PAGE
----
So from the very start, I have told my spouse that above all else, we need to be able to talk to each other about anything, at anytime. That no matter what the topic, no matter how upsetting, no matter what, we absolutely MUST keep the lines of communication open!
Thus when asked, "how is it that your wife accepts you as being transgender," my response will always be, because we can communicate.
This in and of itself can be quite controversial for many within the transgender community. And for that I am sorry. I do not mean to be implying anything about your relations. But apparently that comes along with the statement. For, if I state that my wife accepts me because of our ability to communicate, it implies that for those of you whose spouse does not accept you, that you and your spouse cannot communicate.
And, honestly, while I know that is the implication, I really do not know why your spouse does or does not accept you. What do I know? I only know about my relationship.
And I know that for my relationship, for Jules and I to still be together, after all that we have been through since being with each other since 15 (now 43!) it is only through our ability (and my insistence and her willingness) that we communicate NO MATTER WHAT!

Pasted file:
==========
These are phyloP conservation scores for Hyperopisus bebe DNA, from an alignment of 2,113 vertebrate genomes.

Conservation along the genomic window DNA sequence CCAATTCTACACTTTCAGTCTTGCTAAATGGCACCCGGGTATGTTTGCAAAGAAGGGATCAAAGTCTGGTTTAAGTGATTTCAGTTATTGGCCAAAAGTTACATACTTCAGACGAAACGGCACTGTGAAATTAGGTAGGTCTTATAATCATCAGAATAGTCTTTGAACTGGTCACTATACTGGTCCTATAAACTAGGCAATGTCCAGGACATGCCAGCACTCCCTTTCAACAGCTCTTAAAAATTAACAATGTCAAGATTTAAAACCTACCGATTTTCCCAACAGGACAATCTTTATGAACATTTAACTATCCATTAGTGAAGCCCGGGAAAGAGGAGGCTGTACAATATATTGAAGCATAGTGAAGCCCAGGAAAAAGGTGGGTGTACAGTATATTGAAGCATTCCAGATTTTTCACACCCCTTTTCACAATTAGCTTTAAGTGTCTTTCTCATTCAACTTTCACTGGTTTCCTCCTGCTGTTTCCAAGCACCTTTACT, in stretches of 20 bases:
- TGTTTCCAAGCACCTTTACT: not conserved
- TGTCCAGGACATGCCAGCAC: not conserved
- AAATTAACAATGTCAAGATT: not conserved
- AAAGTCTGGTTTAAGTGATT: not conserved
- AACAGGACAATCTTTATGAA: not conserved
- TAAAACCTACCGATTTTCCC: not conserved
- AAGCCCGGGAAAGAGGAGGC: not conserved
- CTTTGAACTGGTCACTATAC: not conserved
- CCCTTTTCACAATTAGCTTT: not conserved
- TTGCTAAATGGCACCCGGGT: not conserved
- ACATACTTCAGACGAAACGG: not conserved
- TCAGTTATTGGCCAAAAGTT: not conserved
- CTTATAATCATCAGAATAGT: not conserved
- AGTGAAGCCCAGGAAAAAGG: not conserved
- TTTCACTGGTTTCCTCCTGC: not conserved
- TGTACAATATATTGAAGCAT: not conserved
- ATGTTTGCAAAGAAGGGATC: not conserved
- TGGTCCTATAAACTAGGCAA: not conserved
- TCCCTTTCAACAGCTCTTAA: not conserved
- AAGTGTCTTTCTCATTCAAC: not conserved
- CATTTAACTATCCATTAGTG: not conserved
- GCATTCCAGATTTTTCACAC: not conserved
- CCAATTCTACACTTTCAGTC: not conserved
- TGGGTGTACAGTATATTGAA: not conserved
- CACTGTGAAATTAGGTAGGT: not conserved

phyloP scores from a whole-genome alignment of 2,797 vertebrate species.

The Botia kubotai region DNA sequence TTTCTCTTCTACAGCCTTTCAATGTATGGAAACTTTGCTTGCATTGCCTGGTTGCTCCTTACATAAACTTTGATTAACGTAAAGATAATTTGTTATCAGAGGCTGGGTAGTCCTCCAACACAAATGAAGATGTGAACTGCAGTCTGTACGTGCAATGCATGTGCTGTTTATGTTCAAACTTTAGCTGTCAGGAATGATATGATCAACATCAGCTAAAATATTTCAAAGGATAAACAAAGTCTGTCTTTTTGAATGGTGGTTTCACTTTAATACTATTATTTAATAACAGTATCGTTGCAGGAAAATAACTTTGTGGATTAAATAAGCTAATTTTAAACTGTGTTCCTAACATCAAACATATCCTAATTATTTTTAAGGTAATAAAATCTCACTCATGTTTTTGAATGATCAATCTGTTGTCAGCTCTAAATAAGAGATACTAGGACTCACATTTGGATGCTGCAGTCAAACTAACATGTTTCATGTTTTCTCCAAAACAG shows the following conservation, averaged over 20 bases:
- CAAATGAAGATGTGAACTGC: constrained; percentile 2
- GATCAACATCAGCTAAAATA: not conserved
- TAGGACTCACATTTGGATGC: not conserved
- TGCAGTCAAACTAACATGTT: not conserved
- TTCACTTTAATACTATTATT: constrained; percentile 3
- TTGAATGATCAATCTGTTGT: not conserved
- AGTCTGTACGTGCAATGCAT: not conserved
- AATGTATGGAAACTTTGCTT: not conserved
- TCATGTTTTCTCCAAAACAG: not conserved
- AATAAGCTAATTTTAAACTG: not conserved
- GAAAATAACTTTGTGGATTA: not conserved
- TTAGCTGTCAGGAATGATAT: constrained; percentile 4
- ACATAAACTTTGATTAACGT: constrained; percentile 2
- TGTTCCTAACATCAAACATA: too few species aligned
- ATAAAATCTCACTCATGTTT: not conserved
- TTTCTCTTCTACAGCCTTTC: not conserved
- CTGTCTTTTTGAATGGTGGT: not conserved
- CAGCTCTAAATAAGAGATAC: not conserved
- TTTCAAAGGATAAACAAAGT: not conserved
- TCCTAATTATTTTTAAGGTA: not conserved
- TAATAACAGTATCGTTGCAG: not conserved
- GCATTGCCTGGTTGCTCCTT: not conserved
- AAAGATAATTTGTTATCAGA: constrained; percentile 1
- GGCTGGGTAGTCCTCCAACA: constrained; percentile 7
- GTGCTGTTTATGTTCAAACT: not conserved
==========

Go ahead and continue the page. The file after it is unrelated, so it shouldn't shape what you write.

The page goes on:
So why is this coming up?
Recently, due to a previous post, the issue of my wife's bisexuality has come up. And as soon as that is mentioned, for some people they then think "Aha! Now I know why! That explains everything!"
And honestly it is just not true.
Maybe at some points it held some relevance. But being transgender goes beyond sexual preferences and going through the discovery of it together was quite unnerving for both of us.